Fracking industry claims they are not to blame for rise in earthquakes

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NORMAN, Okla. - A rise in earthquakes across the state has put the oil industry in the spotlight. Several environmental experts blame hydraulic fracking, but the fracking industry claims they're doing nothing wrong.

A panel of experts are set to speak on the matter at a city council meeting in Norman, Monday at 7:00 p.m.

The meeting will take place in the Norman Public Library.

"Hydraulic fracturing is a process that's been used in the oil field for over 65 years," said Kim Hatfield, President of Crawley Petroleum.

Industries have been pumping highly pressurized water into the ground for decades. The process creates cracks in deeply embedded rock, creating an easier extraction process for natural resources.

But David Slottje, Executive Director for the Community Environmental Defense Council, says the fracking game has changed.

"This is not your grandmother's well that we're talking about," said Slottje. "The fracking that takes place now takes place using anywhere from five, to eight million gallons of water, per frack, per well."

That water is later disposed of in waste injection wells. Those wells have raised concerns across the nation, ranging from water contamination to causing an increase in earthquakes.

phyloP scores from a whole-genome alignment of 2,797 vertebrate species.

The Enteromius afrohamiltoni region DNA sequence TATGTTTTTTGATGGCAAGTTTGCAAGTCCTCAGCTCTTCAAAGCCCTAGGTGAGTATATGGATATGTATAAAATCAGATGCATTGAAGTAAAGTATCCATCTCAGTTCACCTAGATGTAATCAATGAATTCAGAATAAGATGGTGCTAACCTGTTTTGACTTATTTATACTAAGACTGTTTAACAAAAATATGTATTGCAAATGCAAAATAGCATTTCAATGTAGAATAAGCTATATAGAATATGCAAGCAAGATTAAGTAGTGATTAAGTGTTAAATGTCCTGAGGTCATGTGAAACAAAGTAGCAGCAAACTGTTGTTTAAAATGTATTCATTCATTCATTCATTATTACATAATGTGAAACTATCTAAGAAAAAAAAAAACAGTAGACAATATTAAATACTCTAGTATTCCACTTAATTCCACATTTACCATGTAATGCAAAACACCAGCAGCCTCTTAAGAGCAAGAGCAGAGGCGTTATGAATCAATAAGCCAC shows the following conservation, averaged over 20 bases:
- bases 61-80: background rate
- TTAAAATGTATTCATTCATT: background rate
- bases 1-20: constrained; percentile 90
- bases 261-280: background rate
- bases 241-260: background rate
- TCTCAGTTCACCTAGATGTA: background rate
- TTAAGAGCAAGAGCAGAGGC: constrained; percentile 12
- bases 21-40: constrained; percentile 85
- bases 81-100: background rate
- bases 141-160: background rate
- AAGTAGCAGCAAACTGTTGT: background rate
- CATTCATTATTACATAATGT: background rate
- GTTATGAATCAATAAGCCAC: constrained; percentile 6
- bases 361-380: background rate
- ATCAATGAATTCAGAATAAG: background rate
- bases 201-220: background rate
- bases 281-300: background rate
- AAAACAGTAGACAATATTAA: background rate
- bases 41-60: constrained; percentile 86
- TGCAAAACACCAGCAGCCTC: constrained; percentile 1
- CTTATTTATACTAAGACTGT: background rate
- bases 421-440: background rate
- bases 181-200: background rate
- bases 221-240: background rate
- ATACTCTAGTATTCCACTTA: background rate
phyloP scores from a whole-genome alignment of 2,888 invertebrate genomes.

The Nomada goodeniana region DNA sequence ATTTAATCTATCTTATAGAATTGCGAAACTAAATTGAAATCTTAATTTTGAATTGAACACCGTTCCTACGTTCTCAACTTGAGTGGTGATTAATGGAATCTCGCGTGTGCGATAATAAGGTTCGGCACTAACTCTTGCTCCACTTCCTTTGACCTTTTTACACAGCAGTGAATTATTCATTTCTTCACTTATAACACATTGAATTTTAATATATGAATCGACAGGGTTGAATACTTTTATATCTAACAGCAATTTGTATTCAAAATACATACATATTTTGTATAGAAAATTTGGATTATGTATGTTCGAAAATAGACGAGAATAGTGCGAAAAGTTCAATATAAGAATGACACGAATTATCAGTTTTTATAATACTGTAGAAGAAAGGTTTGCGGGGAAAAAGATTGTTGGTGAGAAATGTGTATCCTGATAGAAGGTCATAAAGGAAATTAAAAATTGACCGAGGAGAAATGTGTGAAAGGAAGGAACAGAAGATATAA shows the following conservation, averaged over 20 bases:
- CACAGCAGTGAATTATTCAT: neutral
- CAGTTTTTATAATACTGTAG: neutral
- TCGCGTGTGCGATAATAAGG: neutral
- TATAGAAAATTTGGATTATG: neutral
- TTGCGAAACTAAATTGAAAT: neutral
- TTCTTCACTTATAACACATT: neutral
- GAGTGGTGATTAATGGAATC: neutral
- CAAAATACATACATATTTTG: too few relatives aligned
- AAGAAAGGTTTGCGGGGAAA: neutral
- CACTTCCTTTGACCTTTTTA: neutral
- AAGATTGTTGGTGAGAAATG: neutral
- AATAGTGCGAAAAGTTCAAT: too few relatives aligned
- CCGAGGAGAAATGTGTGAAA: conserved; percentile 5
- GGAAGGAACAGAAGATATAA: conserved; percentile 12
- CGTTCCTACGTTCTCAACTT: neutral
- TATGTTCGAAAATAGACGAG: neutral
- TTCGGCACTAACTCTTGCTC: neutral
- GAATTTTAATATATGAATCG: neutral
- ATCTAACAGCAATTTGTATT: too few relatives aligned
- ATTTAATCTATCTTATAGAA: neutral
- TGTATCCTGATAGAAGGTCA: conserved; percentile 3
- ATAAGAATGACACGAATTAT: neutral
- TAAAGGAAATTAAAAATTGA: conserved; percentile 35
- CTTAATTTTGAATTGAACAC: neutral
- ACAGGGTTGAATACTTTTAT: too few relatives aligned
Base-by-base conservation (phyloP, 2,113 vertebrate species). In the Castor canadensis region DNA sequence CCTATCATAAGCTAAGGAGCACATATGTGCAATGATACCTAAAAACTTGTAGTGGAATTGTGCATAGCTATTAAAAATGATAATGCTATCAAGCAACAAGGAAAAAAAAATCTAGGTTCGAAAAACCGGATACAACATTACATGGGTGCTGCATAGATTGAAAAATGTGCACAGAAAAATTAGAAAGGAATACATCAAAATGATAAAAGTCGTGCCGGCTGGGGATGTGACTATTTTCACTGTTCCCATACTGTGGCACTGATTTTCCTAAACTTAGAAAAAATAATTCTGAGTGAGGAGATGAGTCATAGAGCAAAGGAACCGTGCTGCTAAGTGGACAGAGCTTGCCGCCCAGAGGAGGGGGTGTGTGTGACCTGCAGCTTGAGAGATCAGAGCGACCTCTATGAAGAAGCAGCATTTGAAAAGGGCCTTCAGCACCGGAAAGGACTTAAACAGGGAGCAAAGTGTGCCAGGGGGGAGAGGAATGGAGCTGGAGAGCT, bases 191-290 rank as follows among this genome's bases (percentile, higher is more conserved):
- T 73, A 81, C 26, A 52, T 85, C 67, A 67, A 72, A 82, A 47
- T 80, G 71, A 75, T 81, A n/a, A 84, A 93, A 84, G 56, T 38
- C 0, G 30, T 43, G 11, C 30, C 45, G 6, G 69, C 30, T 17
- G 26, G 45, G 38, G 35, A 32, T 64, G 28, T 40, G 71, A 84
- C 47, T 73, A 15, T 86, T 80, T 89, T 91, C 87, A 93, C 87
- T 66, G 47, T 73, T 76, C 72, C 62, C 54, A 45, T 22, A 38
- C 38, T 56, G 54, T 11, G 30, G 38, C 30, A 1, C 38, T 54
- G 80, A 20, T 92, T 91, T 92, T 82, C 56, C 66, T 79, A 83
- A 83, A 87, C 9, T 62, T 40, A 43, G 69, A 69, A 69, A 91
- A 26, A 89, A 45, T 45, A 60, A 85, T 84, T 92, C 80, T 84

"We've been doing disposal of salt water underground for over 80 years," said Hatfield. "So we have a pretty good track record of being able to do this safely."

"Until the citizens who believe they are being harmed by this technology can prove it's harmful, they believe they should be able to do what they're doing," said Slottje.

Monday night's meeting hopes to 'clear the water' on the fracking process.

"So you have this side saying it's safe, this side saying it's not," said Cynthia Rogers, an associate professor at the University of Oklahoma, and partial organizer of tonight's meeting. "I feel like we can educate people, then we can know what is the truth."

For those who'd like to participate, showing up before 7:00 p.m. is urged as the library only holds 275 people.

Rogers expects a packed house.



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